But what if these mute children had their throats vibrated for them, perhaps by some voice simulator? Or what if they had their thyroids massaged? Surely, something could be done to replace the lost stimulation caused by mutism. Unfortunately, the link between vocalization and thyroid function is not considered, so these therapeutic alternatives to drugs are not tried.

Of course, mutism is the extreme case of underutilization of the voice. What about the millions of speaking people, mostly women, who are being told they have low thyroid and need lifetime medication and doctor visits? Could some of these people be underutilizing their voices, too? Are people these days not speaking as much as they used to?

When you think about the reality of modern life, that could certainly be the case. For example, people used to talk to each other in person or over the telephone. Now, they email instead of using the phone. We can communicate with people all over the world, but that communication is electronic, not vocal. Then there were the evenings, not long ago, when people used to sit together and read books aloud, tell stories, and sing songs. People made their own entertainment, and this usually involved using their voices. Now, people silently listen to iPods, watch videos, or surf the Internet. We now consume entertainment, instead of making our own.

We also have less exposure to other people in our daily lives. Many jobs today involve little contact with other people, except over the computer. And more people are working at home, further reducing interpersonal contact. More people are living alone, too, due to record divorce rates and a general trend towards single living. For many people, there’s just nobody to talk to.

These people may be suffering from their silence by having an understiomulated thyroid. They may benefit from singing, huming, massaging their throats, or even letting a purring cat caress their throats. They need throat stimulation to keep their fires burning.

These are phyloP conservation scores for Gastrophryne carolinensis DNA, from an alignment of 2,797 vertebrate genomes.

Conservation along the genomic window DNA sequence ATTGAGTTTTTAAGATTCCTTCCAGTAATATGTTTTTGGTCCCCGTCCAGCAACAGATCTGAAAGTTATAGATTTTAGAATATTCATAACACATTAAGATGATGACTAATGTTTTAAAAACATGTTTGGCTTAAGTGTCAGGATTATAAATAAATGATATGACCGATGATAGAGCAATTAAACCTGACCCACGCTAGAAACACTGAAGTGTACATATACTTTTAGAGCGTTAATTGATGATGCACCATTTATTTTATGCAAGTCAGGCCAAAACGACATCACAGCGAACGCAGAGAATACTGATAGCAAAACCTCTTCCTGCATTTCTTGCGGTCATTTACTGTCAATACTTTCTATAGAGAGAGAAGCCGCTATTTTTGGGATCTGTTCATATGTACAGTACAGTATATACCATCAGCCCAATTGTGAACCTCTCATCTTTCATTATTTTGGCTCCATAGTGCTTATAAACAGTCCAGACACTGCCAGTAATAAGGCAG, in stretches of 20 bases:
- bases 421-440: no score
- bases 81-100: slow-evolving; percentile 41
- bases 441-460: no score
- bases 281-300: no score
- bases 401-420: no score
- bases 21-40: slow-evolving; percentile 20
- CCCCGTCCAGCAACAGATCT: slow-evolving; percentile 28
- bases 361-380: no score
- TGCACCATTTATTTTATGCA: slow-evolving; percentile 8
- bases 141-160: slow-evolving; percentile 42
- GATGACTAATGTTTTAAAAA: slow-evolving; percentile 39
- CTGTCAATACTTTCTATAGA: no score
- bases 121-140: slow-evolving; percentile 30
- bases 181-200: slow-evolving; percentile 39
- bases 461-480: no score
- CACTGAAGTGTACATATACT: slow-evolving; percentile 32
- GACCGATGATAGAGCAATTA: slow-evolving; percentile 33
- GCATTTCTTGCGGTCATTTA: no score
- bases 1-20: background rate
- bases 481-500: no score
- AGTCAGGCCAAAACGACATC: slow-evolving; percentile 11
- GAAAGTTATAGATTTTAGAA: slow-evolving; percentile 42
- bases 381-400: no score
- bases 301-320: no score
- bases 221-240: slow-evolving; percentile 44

On the other hand, there are those who overuse their voices, and overstimulate their thyroids. Hyperthyroidism is associated with stress, and many people who have stress in their lives yell. Yelling really vibrates the thyroid, and could cause vibrational injury. This could cause too much hormone to be released, resulting in temporary hyperthyroidism until the vibrational injury can heal. In fact, most cases of high thyroid get better by themselves, assuming the doctor hasn’t already destroyed the thyroid with radioactive iodine or surgery. We have already recorded several case histories of people who developed hyperthyroidism after experiencing months of stress that included intense fits of yelling.

So that’s the great discovery. The thyroid vibrates when you use your voice, and this stimulates the thyroid to secrete hormone. It is another axis for thyroid hormone control, along with the well recognized feedback mechanism from the brain’s hypothalmus and pituitary. It is something that is obvious, and yet has gone unrecognized by medicine. Perhaps telling a patient to talk or sing more is not something that fits well into the medical pharmacopeia.

Of course, this theory still needs more research. Despite its sensibility and the supporting evidence briefly mentioned above, there need to be biochemical studies. But these studies will have to be funded, and drug companies, and the government agencies they influence, will probably not be interested in funding them (and if they are, beware of the results!) Fortunately, you do not have to wait for the medical industry to considers these comments, (and the potential impact of this information on drug revenues and professional fees.) You can start singing right now, unless, of course, you have high thyroid, in which case you may want to whisper for a while.

And tell your friends, especially those who are depressed, quiet, and told they have low thyroid. This is something they can shout about.